GREEAR: Yeah. I mean, I'm always kind of grateful to at least hear people interacting, attempting to interact with the Bible. But, you know, just because somebody quotes it doesn't mean that they're giving the full context of it or representing the full Biblical message. I mean, yes - I mean, the Bible does teach submission to authority. And I've tried to be clear with this immigration question that we recognize that there is a certain charitable nature in passing laws and upholding them, and those include immigration laws.
At the same time, to separate families in the name of enforcing an immigration policy seems like a - you know, a - much too harsh a punishment for the crime that's being committed. So I've been very grateful to see just a lot of things that are happening that are going the other direction on that.
MARTIN: You are taking over leadership of the largest Protestant denomination in the country at a time when there's a lot of social change happening, in particular the #MeToo movement. A prominent Baptist leader, Paige Patterson, was recently fired for how he handled two allegations of rape. Do you think he is representative of a larger cultural problem within the church?
GREEAR: I don't know if I'd say it that way. I do - you know, it's broken my heart what's happened with Dr. Patterson and just the way that that's happened. But I do think that, you know, the #MeToo movement has helped raise awareness that sometimes there's been a hesitancy to listen to the victim when you should have listened to the victim. Some things are not just immoral. They're also illegal. And what we've learned and I think needed to learn is that abuse is the kind of thing that can never be handled internally. It can ever be minimized or brushed to the side.
And so if nothing else, I'm grateful that this has helped raise the awareness of the conversation that's helped, you know, pastors get educated on what you do when you have a situation where you have somebody coming and saying, I'm experiencing this. And maybe it's in regards to somebody else that you know and love and trust. There are wise ways to handle this.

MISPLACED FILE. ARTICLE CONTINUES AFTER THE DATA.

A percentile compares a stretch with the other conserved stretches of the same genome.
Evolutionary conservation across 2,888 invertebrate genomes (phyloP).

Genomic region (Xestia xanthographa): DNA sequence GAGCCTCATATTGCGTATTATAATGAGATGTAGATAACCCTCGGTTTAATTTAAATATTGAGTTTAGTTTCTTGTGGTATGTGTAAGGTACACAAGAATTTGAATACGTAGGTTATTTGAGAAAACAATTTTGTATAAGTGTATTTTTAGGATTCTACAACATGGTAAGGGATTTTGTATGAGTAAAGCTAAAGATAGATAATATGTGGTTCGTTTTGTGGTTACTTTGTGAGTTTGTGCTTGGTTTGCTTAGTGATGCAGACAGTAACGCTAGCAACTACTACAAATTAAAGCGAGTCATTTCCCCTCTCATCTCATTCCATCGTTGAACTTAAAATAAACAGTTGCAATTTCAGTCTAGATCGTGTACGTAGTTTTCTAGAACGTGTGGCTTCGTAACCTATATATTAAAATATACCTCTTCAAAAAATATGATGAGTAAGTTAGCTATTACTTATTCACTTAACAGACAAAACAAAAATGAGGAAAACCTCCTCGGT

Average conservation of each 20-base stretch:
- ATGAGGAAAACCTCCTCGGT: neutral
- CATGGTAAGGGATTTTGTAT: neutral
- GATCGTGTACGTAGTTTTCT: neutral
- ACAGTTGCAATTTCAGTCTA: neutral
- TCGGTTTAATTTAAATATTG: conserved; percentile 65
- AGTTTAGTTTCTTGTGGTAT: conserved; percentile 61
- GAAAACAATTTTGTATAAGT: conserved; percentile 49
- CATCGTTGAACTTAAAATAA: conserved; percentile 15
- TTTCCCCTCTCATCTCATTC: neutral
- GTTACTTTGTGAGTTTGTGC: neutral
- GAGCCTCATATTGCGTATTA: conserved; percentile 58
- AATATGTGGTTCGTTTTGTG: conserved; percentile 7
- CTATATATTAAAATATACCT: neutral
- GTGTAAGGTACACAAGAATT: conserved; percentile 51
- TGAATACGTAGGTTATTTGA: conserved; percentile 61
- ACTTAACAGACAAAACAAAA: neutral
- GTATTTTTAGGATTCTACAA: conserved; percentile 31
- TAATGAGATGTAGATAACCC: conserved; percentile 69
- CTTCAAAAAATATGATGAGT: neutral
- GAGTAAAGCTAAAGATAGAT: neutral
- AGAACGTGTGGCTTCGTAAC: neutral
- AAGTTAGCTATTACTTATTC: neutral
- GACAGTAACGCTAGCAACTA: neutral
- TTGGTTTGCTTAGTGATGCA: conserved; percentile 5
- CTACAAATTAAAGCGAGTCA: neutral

MARTIN: The word - the very word evangelical has come to take on I think it's fair to say a political meaning in American culture over the last generation. What do you make of the fact that there are evangelical Christians who no longer define themselves that way, though? They've chosen explicitly to shed the term evangelical, instead preferring to call themselves orthodox Christians, for example, because they don't like that - the assumptions that are baked into that word about their politics.
GREEAR: Yeah. I mean, that's certainly understandable. I mean, they can do that. That's not the path that I've chosen. I mean, what we need is not a change of label. What we need is a change of heart, a change of values. The idea of Christians not being perfect is not a new thing. So I don't know if every time we get, you know, some kind of reputation, bad reputation, whether it's deserved or not - if we need to cast off the label and pick a new one.
I think it just kind of goes with the territory. And we've got to be committed to living out the faith and listening to criticism even from people on the outside because, you know, God can speak to us that way and just say, hey, here's some inconsistencies, and we need to repent.
Thank God that we're not - you know, God doesn't accept us based on how perfectly we've lived. He accepts us based on his grace. I mean, that's - ultimately our message is not, hey, come be awesome like us. Our message is there's a very gracious God who has extended us forgiveness in Christ. And we've experienced that. And we invite you to come and experience that also.
MARTIN: J.D. Greear - he is the new president of the Southern Baptist Convention. Pastor Greear, thank you so much for talking with us.
GREEAR: Yeah. Thanks for having me on, Rachel.